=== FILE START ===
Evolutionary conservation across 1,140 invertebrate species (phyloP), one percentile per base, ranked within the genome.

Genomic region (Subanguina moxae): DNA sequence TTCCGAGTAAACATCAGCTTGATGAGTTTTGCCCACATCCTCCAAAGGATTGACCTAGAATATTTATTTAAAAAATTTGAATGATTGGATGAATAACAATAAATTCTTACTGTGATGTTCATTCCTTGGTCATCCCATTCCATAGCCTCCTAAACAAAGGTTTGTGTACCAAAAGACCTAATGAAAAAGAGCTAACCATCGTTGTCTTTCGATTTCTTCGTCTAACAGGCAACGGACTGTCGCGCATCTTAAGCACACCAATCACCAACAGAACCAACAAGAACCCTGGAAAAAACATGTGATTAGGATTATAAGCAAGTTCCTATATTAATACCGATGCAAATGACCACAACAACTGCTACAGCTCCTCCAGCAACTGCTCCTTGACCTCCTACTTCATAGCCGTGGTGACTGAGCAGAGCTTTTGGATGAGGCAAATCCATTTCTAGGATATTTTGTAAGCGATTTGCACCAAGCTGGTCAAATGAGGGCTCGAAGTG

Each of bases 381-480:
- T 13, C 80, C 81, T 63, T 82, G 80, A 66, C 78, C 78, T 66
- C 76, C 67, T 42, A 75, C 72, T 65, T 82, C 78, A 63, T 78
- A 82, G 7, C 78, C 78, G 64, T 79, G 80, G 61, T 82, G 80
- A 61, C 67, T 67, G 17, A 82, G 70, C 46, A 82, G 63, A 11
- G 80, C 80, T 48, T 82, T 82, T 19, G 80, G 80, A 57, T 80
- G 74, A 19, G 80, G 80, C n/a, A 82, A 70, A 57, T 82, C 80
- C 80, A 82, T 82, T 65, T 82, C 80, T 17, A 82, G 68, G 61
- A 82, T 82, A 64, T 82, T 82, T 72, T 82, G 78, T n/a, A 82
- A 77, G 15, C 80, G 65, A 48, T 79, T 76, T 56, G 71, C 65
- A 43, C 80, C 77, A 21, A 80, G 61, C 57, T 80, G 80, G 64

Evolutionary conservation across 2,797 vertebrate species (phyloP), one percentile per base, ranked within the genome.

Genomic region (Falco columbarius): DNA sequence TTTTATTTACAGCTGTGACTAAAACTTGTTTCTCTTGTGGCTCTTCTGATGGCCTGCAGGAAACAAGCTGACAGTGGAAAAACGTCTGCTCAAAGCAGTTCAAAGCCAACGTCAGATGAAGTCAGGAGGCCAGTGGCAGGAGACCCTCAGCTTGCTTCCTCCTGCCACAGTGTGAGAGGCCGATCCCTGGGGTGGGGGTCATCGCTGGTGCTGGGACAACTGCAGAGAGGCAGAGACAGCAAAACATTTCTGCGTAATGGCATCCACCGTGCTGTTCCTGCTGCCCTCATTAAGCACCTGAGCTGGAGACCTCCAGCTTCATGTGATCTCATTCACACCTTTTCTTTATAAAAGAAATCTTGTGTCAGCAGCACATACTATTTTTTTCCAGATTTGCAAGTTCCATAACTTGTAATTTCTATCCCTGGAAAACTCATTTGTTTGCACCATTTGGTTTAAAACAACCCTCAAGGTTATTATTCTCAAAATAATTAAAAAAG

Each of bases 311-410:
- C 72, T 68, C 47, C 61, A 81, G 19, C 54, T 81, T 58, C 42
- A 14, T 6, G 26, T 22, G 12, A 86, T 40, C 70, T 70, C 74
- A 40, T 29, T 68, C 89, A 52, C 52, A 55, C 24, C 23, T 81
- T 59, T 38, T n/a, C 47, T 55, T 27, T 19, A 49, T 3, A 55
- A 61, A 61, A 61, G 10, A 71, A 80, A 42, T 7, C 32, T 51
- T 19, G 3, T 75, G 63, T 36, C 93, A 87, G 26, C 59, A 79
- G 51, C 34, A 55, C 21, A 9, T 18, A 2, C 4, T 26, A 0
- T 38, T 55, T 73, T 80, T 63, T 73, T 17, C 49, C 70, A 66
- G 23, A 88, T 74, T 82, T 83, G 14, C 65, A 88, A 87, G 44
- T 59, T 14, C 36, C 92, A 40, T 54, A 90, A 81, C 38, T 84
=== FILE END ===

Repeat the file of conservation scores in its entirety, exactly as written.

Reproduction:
Evolutionary conservation across 1,140 invertebrate species (phyloP), one percentile per base, ranked within the genome.

Genomic region (Subanguina moxae): DNA sequence TTCCGAGTAAACATCAGCTTGATGAGTTTTGCCCACATCCTCCAAAGGATTGACCTAGAATATTTATTTAAAAAATTTGAATGATTGGATGAATAACAATAAATTCTTACTGTGATGTTCATTCCTTGGTCATCCCATTCCATAGCCTCCTAAACAAAGGTTTGTGTACCAAAAGACCTAATGAAAAAGAGCTAACCATCGTTGTCTTTCGATTTCTTCGTCTAACAGGCAACGGACTGTCGCGCATCTTAAGCACACCAATCACCAACAGAACCAACAAGAACCCTGGAAAAAACATGTGATTAGGATTATAAGCAAGTTCCTATATTAATACCGATGCAAATGACCACAACAACTGCTACAGCTCCTCCAGCAACTGCTCCTTGACCTCCTACTTCATAGCCGTGGTGACTGAGCAGAGCTTTTGGATGAGGCAAATCCATTTCTAGGATATTTTGTAAGCGATTTGCACCAAGCTGGTCAAATGAGGGCTCGAAGTG

Each of bases 381-480:
- T 13, C 80, C 81, T 63, T 82, G 80, A 66, C 78, C 78, T 66
- C 76, C 67, T 42, A 75, C 72, T 65, T 82, C 78, A 63, T 78
- A 82, G 7, C 78, C 78, G 64, T 79, G 80, G 61, T 82, G 80
- A 61, C 67, T 67, G 17, A 82, G 70, C 46, A 82, G 63, A 11
- G 80, C 80, T 48, T 82, T 82, T 19, G 80, G 80, A 57, T 80
- G 74, A 19, G 80, G 80, C n/a, A 82, A 70, A 57, T 82, C 80
- C 80, A 82, T 82, T 65, T 82, C 80, T 17, A 82, G 68, G 61
- A 82, T 82, A 64, T 82, T 82, T 72, T 82, G 78, T n/a, A 82
- A 77, G 15, C 80, G 65, A 48, T 79, T 76, T 56, G 71, C 65
- A 43, C 80, C 77, A 21, A 80, G 61, C 57, T 80, G 80, G 64

Evolutionary conservation across 2,797 vertebrate species (phyloP), one percentile per base, ranked within the genome.

Genomic region (Falco columbarius): DNA sequence TTTTATTTACAGCTGTGACTAAAACTTGTTTCTCTTGTGGCTCTTCTGATGGCCTGCAGGAAACAAGCTGACAGTGGAAAAACGTCTGCTCAAAGCAGTTCAAAGCCAACGTCAGATGAAGTCAGGAGGCCAGTGGCAGGAGACCCTCAGCTTGCTTCCTCCTGCCACAGTGTGAGAGGCCGATCCCTGGGGTGGGGGTCATCGCTGGTGCTGGGACAACTGCAGAGAGGCAGAGACAGCAAAACATTTCTGCGTAATGGCATCCACCGTGCTGTTCCTGCTGCCCTCATTAAGCACCTGAGCTGGAGACCTCCAGCTTCATGTGATCTCATTCACACCTTTTCTTTATAAAAGAAATCTTGTGTCAGCAGCACATACTATTTTTTTCCAGATTTGCAAGTTCCATAACTTGTAATTTCTATCCCTGGAAAACTCATTTGTTTGCACCATTTGGTTTAAAACAACCCTCAAGGTTATTATTCTCAAAATAATTAAAAAAG

Each of bases 311-410:
- C 72, T 68, C 47, C 61, A 81, G 19, C 54, T 81, T 58, C 42
- A 14, T 6, G 26, T 22, G 12, A 86, T 40, C 70, T 70, C 74
- A 40, T 29, T 68, C 89, A 52, C 52, A 55, C 24, C 23, T 81
- T 59, T 38, T n/a, C 47, T 55, T 27, T 19, A 49, T 3, A 55
- A 61, A 61, A 61, G 10, A 71, A 80, A 42, T 7, C 32, T 51
- T 19, G 3, T 75, G 63, T 36, C 93, A 87, G 26, C 59, A 79
- G 51, C 34, A 55, C 21, A 9, T 18, A 2, C 4, T 26, A 0
- T 38, T 55, T 73, T 80, T 63, T 73, T 17, C 49, C 70, A 66
- G 23, A 88, T 74, T 82, T 83, G 14, C 65, A 88, A 87, G 44
- T 59, T 14, C 36, C 92, A 40, T 54, A 90, A 81, C 38, T 84